Metal Men: Written by Matt Fraction, Art by Chris Burnham.
Last but not least, a title so impossible to exist, 14 editors just burst out laughing over how unsellable it’d be. This iteration of the Metal Men would be a mash-up of sorts. Fraction has proved he’s got the uncanny (natch) ability to build slow, methodical tales without boring his audience to tears. And based on his most current work on the Defenders, he’s proven he can be witty to boot. Pair him with the “in-the-prime-of-his-career” Burnham, whose carefully crafted dynamic figure work is second to none, and you have a book that’d look as sharp as the titular metallic men in question. Fraction could world-build around the odd duck Doc Magnus, but not lose the fun always associated with the franchise. Toss in some climactic battles with new versions of Chemo, Animal-Vegetable-Mineral Man, or Monsieur Mallah and the Brain… and you have a perfectly unsellable train wreck – that I’d buy 10,000 copies of.
BONUS! GrimJack: Written and drawn by Unshaven Comics.
What? Boys are allowed to dream!
OK, Internet. Time to tell me how wrong I am! Or better yet? Pitch your impossible book below. We’ll take a vote, make a petition, and incite riots for the best idea. Now, go do that voodoo that you do so well.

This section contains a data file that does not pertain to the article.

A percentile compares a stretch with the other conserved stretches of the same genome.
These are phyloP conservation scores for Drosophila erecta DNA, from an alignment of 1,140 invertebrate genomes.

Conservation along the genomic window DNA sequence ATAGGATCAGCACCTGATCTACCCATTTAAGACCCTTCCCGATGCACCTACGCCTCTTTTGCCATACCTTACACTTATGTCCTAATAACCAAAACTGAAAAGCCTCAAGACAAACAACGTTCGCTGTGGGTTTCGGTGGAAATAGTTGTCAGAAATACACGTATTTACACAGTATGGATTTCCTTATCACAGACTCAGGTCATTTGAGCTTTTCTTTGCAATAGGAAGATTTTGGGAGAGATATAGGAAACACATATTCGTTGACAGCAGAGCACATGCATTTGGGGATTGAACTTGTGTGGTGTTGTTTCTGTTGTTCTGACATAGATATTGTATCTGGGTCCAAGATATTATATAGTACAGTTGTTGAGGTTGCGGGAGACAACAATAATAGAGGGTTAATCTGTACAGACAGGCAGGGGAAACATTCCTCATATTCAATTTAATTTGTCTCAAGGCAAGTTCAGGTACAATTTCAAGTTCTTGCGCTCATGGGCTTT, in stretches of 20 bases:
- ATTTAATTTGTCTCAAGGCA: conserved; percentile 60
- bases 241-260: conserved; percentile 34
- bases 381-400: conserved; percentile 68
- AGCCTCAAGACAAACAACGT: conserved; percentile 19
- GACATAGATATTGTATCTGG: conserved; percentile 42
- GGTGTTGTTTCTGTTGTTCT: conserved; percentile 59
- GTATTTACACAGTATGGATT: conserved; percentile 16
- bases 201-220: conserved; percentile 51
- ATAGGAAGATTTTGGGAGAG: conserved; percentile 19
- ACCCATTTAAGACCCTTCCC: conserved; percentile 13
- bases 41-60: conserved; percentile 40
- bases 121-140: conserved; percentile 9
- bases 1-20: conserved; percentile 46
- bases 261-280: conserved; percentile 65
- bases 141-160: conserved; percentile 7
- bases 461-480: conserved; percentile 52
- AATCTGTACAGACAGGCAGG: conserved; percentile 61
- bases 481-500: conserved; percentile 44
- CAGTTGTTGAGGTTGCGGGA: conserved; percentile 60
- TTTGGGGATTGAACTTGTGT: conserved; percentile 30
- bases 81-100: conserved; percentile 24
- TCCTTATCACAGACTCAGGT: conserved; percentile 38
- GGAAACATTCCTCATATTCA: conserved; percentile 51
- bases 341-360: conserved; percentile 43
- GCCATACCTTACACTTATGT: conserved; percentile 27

SUNDAY: John Ostrander
It seems everybody has his or her tits in a wringer over this upcoming Before Watchmen thing. I’ve made a few comments here and there, but now that these books are about to come out, I’m going to weigh in officially.
I’ve been reading the solicitations in the Diamond Catalog and to be sure there’s a lot of great talent involved on these efforts. Really top-notch people, some of whom we haven’t seen much from lately. Most of these folks are basically if not emphatically pro-creators’ rights. Aside from the latent listings, I’ve read the thumbnail descriptions as well as DC’s press releases. There’s a lot of comic books involved here, and I approach Before Watchmen with the same question I approach any new effort: “Does this seem like it’s worth my time?”
Obviously, sometimes I make the wrong call – particularly when it comes to television. I’ll decide to pass on something and within short order all my friends, most of the reviews, and complete strangers at conventions will excoriate my witlessness. That’s fine; endorsements from people whose opinions I respect carry a lot of weight. Of course, if I try something and I don’t like it, I take a hike. I haven’t tried a second bottle of Moxie in three decades.
So as I gaze upon all these Before Watchmen comics, I ask myself “Does this seem like it’s worth my time?” And I hear myself say to myself “Well, no, it doesn’t.” Oh, I’ll probably check out a few produced by friends. But, by and large, unless I’m persuaded otherwise I’ll be giving the overall effort a pass.